Q and A: Head Banging Solution

Why Do Children Engaging Head Banging? - https://www.autismparentingmagazine.com/a-head-banging-solution/

Question: Why Do Children Engage in Head Banging?

Answer:

Headbanging and autism can be a disturbing combination. While it’s terrifying to witness as a parent, it’s important to note it’s a surprisingly common behavior in many children with autism. Up to 20 percent of babies and toddlers bang their heads purposefully. Among them, boys are three times more likely to engage in this behavior than girls. Headbanging often starts at around six months, peaking anywhere between 18-24 months of age. This habit can stretch out for months (even years), but most children outgrow this behavior by the age of three to four. This behavior may extend later for children diagnosed with autism, developmental delays, or who have suffered from neglect.

Causes of headbanging in children with autism

1. Sensory Processing

Headbanging, like body rocking, is a rhythmic physical movement. When a child is in utero, he/she feels the sensation of being rocked as his/her mother moves about. He/She later feel it again when rocked in his/her caregiver’s arms as an infant.

As children mature, this rocking sensation is further developed through play that activates both the vestibular system in the brain (the part of the sensory system responsible for motion sense and balance) and the proprioceptive system (the part of the sensory system feeding information about the body’s position in space). It is often used in activities like sliding, swinging, and riding bikes.

A child may headbang when his/her nervous system is under-stimulated. For instance, he/she might receive limited to no sensory input from any of the sensory systems for a variety of natural or environmental causes. On the other hand, a child whose nervous system is hyper-sensitive and thus over-stimulated may headbang as a way to seek comfort. In this instance, head banging decreases the stimulation around him/her while moderating his/her over-loaded sensory system.

2. Pain

It is important to rule out any organic physical and medical reasons for the child who is head banging (i.e., ear infection or toothache). A child may headbang as a way to reduce pain. It distracts him/her from the pain and gives a sense of control.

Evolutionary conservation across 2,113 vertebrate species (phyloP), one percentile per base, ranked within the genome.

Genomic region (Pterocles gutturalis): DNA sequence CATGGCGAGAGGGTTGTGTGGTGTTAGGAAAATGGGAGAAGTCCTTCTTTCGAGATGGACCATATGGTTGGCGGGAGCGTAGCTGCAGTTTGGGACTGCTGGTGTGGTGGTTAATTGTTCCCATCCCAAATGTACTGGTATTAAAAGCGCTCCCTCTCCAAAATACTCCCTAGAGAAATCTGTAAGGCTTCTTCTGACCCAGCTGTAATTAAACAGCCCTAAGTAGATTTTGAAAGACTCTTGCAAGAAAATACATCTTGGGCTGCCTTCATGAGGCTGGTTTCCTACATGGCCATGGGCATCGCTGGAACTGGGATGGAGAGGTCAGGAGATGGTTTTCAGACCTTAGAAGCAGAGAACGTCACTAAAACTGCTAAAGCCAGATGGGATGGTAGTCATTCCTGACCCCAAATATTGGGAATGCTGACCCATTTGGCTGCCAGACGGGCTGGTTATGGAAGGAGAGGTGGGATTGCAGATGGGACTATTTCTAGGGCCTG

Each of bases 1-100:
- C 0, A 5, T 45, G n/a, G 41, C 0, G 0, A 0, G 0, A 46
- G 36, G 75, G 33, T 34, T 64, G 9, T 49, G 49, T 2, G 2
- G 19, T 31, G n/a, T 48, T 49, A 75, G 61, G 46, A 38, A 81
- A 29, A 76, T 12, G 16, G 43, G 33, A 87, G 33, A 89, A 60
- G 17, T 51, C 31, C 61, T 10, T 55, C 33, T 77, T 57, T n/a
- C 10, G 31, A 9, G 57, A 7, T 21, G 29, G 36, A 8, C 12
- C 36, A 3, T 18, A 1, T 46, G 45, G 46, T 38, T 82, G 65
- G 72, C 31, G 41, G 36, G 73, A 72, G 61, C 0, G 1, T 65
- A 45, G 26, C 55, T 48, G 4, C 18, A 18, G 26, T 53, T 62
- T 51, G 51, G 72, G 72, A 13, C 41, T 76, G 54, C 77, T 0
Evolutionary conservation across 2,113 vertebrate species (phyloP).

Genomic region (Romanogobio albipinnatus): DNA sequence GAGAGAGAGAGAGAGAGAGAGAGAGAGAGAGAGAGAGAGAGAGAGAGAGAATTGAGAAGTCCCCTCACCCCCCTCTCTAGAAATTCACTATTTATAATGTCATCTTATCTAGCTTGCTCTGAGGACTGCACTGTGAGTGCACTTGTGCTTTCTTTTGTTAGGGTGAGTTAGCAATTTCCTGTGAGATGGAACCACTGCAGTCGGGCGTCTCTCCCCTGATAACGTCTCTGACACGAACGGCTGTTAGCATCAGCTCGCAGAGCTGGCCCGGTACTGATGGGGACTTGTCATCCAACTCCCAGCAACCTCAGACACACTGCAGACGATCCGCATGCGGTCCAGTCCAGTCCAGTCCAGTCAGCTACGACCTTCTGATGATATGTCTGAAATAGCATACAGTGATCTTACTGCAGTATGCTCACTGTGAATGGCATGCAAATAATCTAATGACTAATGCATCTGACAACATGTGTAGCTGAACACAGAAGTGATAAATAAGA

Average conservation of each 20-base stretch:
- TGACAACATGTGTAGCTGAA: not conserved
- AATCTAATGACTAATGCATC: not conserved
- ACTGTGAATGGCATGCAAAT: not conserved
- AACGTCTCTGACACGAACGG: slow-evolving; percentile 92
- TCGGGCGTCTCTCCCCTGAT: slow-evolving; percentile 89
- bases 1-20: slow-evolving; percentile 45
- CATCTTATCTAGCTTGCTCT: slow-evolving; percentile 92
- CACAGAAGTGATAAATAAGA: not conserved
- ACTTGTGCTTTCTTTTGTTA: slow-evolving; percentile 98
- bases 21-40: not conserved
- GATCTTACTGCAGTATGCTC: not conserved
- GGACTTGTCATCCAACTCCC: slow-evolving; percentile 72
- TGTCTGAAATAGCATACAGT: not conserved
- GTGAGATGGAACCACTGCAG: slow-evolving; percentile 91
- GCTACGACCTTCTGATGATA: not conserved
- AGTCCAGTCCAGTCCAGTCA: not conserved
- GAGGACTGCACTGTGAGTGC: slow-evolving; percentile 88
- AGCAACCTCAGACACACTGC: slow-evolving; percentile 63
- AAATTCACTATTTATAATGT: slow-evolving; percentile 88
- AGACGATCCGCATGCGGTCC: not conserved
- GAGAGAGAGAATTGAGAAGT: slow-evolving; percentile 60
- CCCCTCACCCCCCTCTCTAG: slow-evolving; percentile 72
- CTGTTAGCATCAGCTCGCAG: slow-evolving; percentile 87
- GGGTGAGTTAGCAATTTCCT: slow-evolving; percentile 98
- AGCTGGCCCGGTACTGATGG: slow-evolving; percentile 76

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3. A way to seek your attention

Some children who engage in continuous head banging will make the connection that this will elicit a strong reaction and immediate attention. This will begin a cycle of using this behavior to get attention. When this happens, you can seek help from an expert to correct the problem.

Why Do Children Engaging Head Banging? - https://www.autismparentingmagazine.com/a-head-banging-solution/

4. Frustration

When a child has difficulty expressing himself/herself, he/she may engage in this behavior out of heightened emotions and frustration.

It is important to note there are many underlying components of headbanging behaviors. Multiple factors often contribute to the manifestation of this habit. Ensure regular contact with your pediatrician, therapists, and other professionals to help you identify underlying triggers of headbanging, which may be unique to your child. With a clear plan, you can learn how to stop headbanging.

Sensory strategies for headbanging

As head banging is a sign of a child’s need for release, it can be altered with other physical activities that are not harmful to the child. Some tips for giving replacement behavior for headbanging are:

1. Consider padding areas you find your child frequently bangs his/her head against.

Why Do Children Engaging Head Banging? - https://www.autismparentingmagazine.com/a-head-banging-solution/2. Use a headbanging helmet with an MD prescription.

3. Utilize vibration. This will activate the vestibular system, and your child will thus receive input in a safer and more functional way. Examples include vibrating stuffed animals, vibrating toothbrushes, vibrating pillows, vibrating small massagers, etc.

4. Have your child sit in a rocking chair at home and school.

5. Have a yoga ball chair at home and at school to help provide vestibular input (make sure it is stable with a proper back).

6. Have your child do movement exercises that go against resistance and activate the proprioceptive system.

Why Do Children Engaging Head Banging? - https://www.autismparentingmagazine.com/a-head-banging-solution/

7. Have your child do movement breaks that incorporate rotation and place the head below the heart (to integrate vestibular input). An example of this would be the yoga pose of “Sunrise, Sunset.” Have your child stand with feet planted and back straight. Your child should reach up with straight arms while taking a deep breath in. This should be followed by your child reaching down towards the floor and touching his/her feet while breathing out (it’s okay if your child bends his/her knees here).